Kayaks for Fishing – Tips for Choosing the Best Fishing Kayak

It’s true to say you can fish from any kayak that has enough room to hold the equipment you’re going to need, but you may notice that a casual kayak or a touring kayak won’t have the stability you need while fishing kayaks are made specifically for that purpose.

The best fishing kayak will have all sorts of little bonuses that might not be absolutely vital but will make your fishing trip easier and more enjoyable but more importantly, the best fishing kayak will be safe and stable so you can stand up to fishing or scope out your fishing area.

Here are some decisions to make and tips to choose the best fishing kayak you want: Tip #1-Speed vs. stability. Decide which one you want before buying. Fishing kayaks won’t have the speed of a regular kayak through the water because they are wider in the spotlight. In narrow waterways, they are however more maneuverable. You’ll lose stability and manoeuvrability if you want pace. You could go for a medium-length boat with a medium-wide width but you probably won’t get all the little extras like rod holders.

Practice #2-Probability. If you want to combine fishing with whitewater paddling, you’ll need a very well built, rugged boat.

Practice #3-Sit in a kayak or sit on top. In a sit on top kayak, you’ll be able to move around more quickly but you can stay cooler and dryer in a sit in kayak. What you choose depends on the time of year you plan to go fishing, and the location of course.

Tip #4-Passenger Number. If you are going to have visitors, tandem kayaks are eligible for fishing with an additional bench. If you are an adult male in your business, make sure the maximum weight the boat is carrying is enough.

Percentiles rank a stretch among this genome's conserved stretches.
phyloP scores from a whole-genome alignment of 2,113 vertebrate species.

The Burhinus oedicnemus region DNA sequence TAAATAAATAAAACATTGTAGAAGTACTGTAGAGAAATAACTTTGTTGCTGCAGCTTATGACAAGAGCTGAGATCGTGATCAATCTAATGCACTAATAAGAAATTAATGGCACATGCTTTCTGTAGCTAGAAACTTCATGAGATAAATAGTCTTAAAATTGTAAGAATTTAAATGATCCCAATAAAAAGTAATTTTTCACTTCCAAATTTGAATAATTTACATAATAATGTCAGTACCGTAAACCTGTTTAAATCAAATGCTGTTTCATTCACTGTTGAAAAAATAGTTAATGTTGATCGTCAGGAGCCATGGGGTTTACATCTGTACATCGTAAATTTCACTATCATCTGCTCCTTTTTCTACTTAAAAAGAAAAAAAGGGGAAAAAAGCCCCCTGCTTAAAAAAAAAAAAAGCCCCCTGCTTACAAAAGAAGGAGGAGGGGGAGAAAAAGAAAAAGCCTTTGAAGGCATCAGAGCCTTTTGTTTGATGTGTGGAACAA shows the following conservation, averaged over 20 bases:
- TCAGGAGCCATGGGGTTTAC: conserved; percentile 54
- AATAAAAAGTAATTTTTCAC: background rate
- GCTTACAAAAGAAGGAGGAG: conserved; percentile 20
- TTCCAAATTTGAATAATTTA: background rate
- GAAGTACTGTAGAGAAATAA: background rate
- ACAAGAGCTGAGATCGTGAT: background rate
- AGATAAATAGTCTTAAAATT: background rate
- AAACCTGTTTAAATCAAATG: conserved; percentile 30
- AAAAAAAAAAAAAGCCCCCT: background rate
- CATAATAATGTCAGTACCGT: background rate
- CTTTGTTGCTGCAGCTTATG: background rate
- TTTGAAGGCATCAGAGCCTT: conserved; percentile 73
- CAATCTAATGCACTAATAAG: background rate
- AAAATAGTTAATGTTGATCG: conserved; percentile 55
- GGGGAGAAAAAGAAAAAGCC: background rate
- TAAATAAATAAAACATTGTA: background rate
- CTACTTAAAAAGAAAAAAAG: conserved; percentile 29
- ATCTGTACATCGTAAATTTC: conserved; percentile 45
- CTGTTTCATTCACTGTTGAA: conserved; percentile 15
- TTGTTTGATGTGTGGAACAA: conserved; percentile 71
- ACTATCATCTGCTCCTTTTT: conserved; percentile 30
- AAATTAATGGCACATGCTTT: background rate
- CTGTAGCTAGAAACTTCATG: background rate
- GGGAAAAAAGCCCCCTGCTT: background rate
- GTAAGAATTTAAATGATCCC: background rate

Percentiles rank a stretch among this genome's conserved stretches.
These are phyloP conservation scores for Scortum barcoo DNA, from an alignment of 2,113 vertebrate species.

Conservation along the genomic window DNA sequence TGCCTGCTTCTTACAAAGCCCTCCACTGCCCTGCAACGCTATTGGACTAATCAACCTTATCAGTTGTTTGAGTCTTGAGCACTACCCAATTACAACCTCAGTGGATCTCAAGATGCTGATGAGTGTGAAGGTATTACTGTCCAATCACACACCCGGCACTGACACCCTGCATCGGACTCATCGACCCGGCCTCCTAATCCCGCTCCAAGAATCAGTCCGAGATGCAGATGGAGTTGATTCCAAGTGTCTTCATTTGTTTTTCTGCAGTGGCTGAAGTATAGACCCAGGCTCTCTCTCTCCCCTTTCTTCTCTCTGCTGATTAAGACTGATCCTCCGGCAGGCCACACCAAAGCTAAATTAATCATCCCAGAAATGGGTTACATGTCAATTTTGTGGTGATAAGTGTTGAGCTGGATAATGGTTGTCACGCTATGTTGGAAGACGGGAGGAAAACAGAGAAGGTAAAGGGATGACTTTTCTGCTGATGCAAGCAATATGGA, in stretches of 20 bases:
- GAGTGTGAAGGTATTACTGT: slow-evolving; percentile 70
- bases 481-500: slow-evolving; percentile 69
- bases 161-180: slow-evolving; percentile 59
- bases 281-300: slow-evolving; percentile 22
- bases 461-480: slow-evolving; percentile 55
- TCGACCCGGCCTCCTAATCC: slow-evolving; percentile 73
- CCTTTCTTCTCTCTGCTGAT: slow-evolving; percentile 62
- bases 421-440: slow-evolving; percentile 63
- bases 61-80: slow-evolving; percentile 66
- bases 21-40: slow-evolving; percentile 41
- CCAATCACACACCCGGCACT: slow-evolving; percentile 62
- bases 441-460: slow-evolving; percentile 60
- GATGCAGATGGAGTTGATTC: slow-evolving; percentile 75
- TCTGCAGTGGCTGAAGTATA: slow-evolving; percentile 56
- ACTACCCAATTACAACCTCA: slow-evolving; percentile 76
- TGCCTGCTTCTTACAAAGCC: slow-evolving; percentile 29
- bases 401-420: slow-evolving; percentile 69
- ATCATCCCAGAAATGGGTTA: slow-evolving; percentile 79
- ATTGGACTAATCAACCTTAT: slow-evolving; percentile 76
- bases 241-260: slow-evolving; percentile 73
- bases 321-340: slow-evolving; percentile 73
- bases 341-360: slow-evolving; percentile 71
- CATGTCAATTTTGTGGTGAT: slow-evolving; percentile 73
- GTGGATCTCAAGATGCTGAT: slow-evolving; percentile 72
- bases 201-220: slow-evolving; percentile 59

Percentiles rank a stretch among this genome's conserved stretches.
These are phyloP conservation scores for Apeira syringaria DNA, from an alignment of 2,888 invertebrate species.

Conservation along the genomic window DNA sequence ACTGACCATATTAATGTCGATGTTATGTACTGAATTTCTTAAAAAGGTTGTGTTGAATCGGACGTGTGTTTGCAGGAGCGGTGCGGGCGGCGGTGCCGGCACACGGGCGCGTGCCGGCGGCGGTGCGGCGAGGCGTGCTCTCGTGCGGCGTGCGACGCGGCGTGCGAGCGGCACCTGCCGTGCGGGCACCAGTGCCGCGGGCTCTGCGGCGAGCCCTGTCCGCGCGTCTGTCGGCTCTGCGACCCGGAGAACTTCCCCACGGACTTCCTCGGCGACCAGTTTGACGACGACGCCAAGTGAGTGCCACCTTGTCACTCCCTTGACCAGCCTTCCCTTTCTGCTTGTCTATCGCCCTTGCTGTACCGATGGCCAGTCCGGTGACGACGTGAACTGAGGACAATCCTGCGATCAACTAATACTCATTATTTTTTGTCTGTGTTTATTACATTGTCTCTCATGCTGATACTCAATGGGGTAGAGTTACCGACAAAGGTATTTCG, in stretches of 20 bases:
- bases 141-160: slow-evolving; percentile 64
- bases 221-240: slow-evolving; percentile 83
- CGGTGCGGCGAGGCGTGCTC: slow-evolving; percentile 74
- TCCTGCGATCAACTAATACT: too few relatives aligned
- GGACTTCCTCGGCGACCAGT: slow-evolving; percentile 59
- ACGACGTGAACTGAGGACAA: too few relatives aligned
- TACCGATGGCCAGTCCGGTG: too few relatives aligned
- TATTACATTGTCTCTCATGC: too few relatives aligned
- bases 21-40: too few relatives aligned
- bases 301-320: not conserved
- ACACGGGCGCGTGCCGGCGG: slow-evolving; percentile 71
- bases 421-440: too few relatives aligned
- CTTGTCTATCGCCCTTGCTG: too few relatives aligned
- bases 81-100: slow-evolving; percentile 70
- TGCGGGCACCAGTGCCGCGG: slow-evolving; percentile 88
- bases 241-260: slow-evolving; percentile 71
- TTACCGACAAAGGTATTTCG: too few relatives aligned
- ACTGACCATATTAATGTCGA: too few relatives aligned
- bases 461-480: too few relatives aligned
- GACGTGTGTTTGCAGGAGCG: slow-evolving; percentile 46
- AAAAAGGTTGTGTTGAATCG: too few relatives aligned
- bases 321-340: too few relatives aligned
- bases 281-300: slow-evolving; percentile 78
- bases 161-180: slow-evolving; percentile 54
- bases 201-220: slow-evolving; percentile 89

Tip #5-Choose a kayak that comes with comfortable seats and rests in the back. Without these it can be tedious to have an entire day on the water. Ensure the seats are large enough to hold riders off the kayak deck.

Tip #6-The bailers themselves. If you have your hands full of fishing gear, a self-bailing kayak is a good idea.

Tip #7-Space to store. Even if you don’t want to spend much money on your kayak, make sure there’s enough room to hold your spare fishing gear secure while you’re paddling or fishing.

Tip #8-The whistles and bells. Rod holders (four is a good number for a tandem kayak), paddleholder(s), cup holders, tackle box and container and plenty of water resistant storage will be the perfect kayaks for fishing. You’ll pay a little bit more for a well-fitted kayak however.

Tip number 9-Color. While a brightly colored kayak is more noticeable and therefore ideal for protection, if you are trying to paddle softly along quiet rivers and lakes and fishing is your primary purpose, a bland paint like olive or sand would render you far less noisy and clear to the fish.

Practice #10-Checks. Read all the comments you can get when you’ve found a few potential fishing kayaks. There’s nothing like having the feedback of people who have actually purchased a boat themselves and used it.